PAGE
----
What’s Keeping Chesapeake Energy Stock Low?



Chesapeake Energy stock

Chesapeake Energy (CHK) stock stayed in a downtrend last week with a decline of ~7% on Thursday, May 4, 2017, following a ~5% drop in crude oil prices and a 1.3% drop in natural gas prices the same day. CHK stock has fallen 22% since the beginning of 2017, generally mirroring crude oil and natural gas prices (UNG) (UGAZ).

Natural gas prices have fallen ~3% since the beginning of the year while crude oil prices have fallen 12% in the same period. Chesapeake Energy also underperformed the Energy Select Sector SPDR ETF (XLE), which has returned approximately -12% year-to-date.

The S&P 500 ETF (SPY) (SPX-INDEX) has returned ~6.3% during the same period. The energy sector (XLE) makes up ~7% of SPY. CHK makes up ~0.50% of XLE.

As the chart above shows, the downtrend in crude oil (USO)(UCO)(DBO) and natural gas have been causing CHK’s stock to stay low. Given that CHK has been focusing on oil growth this year, oil prices could weigh heavily on the company’s future.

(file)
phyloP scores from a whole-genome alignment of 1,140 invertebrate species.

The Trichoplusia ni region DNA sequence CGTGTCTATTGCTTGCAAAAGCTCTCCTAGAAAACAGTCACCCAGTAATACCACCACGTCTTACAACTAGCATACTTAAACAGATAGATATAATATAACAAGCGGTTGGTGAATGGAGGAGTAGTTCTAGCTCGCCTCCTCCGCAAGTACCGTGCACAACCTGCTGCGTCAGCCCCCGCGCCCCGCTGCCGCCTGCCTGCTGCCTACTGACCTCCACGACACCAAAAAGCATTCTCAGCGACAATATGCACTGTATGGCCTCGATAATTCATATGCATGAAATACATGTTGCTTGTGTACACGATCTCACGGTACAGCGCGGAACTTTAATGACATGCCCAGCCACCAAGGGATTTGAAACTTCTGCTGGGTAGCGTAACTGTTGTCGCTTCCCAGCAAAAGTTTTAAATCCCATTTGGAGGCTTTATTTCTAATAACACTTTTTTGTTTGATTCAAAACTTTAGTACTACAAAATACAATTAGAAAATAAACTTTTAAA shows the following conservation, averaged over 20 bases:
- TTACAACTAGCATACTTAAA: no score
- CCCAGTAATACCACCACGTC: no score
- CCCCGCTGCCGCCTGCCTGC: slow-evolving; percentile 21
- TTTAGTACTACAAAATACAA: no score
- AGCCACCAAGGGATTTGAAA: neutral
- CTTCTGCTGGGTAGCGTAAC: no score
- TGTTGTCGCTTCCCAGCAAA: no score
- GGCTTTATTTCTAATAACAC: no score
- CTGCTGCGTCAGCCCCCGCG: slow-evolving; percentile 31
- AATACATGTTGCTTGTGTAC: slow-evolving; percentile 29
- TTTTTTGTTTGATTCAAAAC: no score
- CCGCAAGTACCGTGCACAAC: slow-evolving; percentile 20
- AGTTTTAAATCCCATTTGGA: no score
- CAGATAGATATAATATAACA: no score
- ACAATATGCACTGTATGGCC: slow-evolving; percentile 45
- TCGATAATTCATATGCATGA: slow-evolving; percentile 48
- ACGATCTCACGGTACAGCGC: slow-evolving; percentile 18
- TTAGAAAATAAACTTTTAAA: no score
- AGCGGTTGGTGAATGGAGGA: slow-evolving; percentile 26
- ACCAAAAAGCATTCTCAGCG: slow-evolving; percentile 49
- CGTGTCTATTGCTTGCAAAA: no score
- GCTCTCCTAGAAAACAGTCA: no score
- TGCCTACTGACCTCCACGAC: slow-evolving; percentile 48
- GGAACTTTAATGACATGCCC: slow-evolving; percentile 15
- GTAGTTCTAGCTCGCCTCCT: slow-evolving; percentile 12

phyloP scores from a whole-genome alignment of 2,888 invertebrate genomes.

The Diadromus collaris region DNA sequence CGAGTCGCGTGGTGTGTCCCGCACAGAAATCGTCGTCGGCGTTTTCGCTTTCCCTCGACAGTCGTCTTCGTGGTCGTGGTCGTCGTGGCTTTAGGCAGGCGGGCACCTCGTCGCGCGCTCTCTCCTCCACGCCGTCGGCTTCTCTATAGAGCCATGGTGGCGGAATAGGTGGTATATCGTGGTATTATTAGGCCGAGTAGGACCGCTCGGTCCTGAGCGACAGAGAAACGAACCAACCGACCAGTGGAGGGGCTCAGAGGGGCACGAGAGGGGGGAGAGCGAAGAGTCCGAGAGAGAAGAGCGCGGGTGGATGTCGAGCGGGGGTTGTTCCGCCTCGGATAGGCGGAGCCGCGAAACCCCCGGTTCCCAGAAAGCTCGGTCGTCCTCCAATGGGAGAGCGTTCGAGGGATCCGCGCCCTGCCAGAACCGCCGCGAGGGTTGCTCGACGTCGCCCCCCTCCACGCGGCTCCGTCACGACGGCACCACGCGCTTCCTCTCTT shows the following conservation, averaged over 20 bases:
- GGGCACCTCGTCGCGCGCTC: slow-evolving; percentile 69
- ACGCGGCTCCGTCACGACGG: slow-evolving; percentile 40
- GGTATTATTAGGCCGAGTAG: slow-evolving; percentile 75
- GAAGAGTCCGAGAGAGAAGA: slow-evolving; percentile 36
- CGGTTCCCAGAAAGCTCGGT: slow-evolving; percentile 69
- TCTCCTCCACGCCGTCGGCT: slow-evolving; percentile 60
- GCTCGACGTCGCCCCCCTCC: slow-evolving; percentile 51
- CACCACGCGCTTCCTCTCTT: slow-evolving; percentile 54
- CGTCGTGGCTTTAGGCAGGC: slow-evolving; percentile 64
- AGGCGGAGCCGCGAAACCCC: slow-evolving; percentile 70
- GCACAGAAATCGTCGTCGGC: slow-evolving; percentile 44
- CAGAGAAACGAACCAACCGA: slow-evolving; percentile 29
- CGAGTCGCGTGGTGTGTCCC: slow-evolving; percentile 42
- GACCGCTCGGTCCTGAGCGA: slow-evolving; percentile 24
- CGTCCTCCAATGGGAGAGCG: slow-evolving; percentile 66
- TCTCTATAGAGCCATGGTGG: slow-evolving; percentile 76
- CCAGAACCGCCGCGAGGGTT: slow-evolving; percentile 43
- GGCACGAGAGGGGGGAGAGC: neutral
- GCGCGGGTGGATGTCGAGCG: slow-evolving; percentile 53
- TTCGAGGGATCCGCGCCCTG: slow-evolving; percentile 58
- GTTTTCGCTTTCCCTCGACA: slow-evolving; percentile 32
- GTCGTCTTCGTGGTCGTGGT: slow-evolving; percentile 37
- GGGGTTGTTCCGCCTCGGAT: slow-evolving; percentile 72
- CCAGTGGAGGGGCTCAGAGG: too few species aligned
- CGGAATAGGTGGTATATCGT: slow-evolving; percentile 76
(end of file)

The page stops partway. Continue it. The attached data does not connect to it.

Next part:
Chesapeake Energy’s 2017 capex is skewed towards its oil-generating assets such as the Eagle Ford play. Its total capex in oil (USO) (DBO) assets is expected to be 60% of its total capex. Chesapeake Energy also expects to see significant oil growth in the Powder River Basin.

Positive 1Q17 earnings have also failed to pull up the stock and give it a boost. You can read more at Chesapeake Energy Stock Fell despite Better 1Q17 Earnings.

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Investor concerns surrounding CHK

Chesapeake Energy (CHK) plans to boost spending this year. To finance the spending, Chesapeake Energy would need sufficient cash flows. If it takes on more debt to fund its spending, it might not please investors.

Debt management remains a key goal for Chesapeake Energy in 2017. The company wants to achieve a net-debt-to-EBITDA ratio of 2.0x by 2020 and retire debt of $2.0 billion–$3.0 billion.


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